So looking at an explanation of ordinary annuities, it says that for a payment of $\displaystyle R$ after $\displaystyle n$ payment periods, with interest rate $\displaystyle i$, is described by the table:

Payment...............Conversion Periods.............Amount

1.........................n-1.................................R(1+i)^(n-1)

2.........................n-2.................................R(1+i)^(n-2)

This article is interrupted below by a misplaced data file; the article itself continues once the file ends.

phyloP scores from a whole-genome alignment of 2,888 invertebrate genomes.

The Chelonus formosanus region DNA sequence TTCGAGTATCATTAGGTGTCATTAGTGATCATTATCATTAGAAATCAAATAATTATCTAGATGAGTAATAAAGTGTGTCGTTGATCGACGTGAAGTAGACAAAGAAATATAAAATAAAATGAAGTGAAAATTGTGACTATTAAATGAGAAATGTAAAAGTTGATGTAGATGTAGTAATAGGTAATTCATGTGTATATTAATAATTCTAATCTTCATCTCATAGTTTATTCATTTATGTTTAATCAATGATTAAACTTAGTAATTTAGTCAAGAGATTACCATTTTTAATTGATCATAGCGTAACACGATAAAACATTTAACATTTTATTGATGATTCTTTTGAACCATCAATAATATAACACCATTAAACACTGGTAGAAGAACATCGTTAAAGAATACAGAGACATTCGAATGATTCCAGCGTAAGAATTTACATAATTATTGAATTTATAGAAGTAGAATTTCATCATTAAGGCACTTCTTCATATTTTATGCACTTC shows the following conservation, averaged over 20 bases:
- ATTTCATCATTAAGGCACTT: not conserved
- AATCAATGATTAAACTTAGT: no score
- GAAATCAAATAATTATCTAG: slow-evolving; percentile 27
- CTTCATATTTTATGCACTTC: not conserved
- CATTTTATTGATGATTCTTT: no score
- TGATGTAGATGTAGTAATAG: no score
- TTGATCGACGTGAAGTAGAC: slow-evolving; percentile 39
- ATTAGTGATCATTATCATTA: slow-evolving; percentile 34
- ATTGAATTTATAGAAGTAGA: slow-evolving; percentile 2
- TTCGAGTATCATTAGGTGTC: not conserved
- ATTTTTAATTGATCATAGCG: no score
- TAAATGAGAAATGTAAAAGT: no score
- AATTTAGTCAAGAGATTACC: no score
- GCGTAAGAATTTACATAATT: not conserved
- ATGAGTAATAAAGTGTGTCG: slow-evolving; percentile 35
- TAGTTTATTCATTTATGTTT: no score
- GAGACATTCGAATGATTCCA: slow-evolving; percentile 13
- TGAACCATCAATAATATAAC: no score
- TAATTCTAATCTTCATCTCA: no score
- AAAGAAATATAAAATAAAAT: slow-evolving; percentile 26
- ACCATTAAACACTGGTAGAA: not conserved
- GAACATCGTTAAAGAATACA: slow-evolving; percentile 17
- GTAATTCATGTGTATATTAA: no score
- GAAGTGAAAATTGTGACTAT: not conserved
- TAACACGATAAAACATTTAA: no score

... And so on. What I find a little odd about this is that, at the last payment period, no interest is charged. It seems like the basic way this works is: Get a loan or whatever, and at the end of the first payment period, you pay back a portion of the total, and then pay interest on what's left. But the business which loaned you money seems like they're losing an opportunity to charge you interest on the money you've been using up until the end of the first payment period. Am I misunderstanding something, or is this just not something that businesses care about?